Especially considering that even if gay characters are mentioned, they look and act like this...

Roleplaying is a very vulnerable hobby and needs to be played from a place of safety and security.  It's a game about opening up and having fun and being goofy and somehow expressing a side of yourself that you probably never reveal in public (seriously, most of us have some Barbarian in us somewhere).  If there is a fear of harsh critique or even mockery (especially when it does not come from friendly jibing), there will be less fun had by all, because nobody will be able to truly let go and experience the game and immerse themselves.  

And let's face it, when this face is making fun of you from behind a DM screen, nobody is having fun.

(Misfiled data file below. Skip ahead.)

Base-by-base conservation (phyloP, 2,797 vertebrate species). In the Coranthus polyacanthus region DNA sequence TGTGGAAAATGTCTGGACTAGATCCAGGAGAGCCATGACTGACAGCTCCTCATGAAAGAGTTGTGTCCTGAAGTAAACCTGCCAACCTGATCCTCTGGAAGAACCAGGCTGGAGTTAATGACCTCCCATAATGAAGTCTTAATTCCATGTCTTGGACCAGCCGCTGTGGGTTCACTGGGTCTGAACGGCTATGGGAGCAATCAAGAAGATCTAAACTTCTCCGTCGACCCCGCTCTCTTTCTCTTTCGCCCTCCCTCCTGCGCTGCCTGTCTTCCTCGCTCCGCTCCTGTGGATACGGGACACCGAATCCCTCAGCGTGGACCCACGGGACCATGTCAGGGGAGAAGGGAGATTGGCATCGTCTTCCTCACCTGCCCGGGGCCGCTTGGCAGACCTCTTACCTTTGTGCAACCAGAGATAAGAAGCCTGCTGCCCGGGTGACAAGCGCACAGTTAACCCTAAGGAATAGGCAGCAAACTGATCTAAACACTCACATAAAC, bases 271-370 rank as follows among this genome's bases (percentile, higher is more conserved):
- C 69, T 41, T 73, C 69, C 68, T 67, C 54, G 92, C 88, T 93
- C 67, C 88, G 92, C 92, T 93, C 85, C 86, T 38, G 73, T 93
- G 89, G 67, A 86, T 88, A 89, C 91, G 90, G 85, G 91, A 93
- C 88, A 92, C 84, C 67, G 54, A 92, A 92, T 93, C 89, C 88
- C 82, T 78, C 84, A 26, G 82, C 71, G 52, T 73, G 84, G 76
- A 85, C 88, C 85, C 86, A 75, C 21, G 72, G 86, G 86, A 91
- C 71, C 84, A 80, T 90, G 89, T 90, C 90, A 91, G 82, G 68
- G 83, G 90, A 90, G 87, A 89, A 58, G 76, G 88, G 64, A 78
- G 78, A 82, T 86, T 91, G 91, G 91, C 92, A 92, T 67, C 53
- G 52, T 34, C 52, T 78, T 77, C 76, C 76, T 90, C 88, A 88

Even worse, if you can get a new, possibly non-traditional players past the bigotry, meanness, awkwardness, and get them comfortable in a gaming chair, there are the rules to deal with.  Games like Pathfinder, GURPS, and even several editions of old faithful Dungeons & Dragons are almost prohibitively difficult for non-gamers and new gamers to pick up.  Not a lot of people have the mindset, attention span, expectations, or even necessary math skills to calculate Base Attack Bonus, remember attacks of opportunity, remember THAC0, and consciously deal with Force Point Economy.  Number crunching and rules lawyering are very few peoples' idea of fun, but experiencing a fantasy world and immersing themselves fully into it are.  This is a gigantic failing of the industry and a way that it alienates itself from new members.  Sure, there are games that are far more intuitive than industry mainstays, but they're more niche games, and don't have the exposure and brand appeal to expand public perception of the industry or have the table time to show new players a different aspect of how games can be played.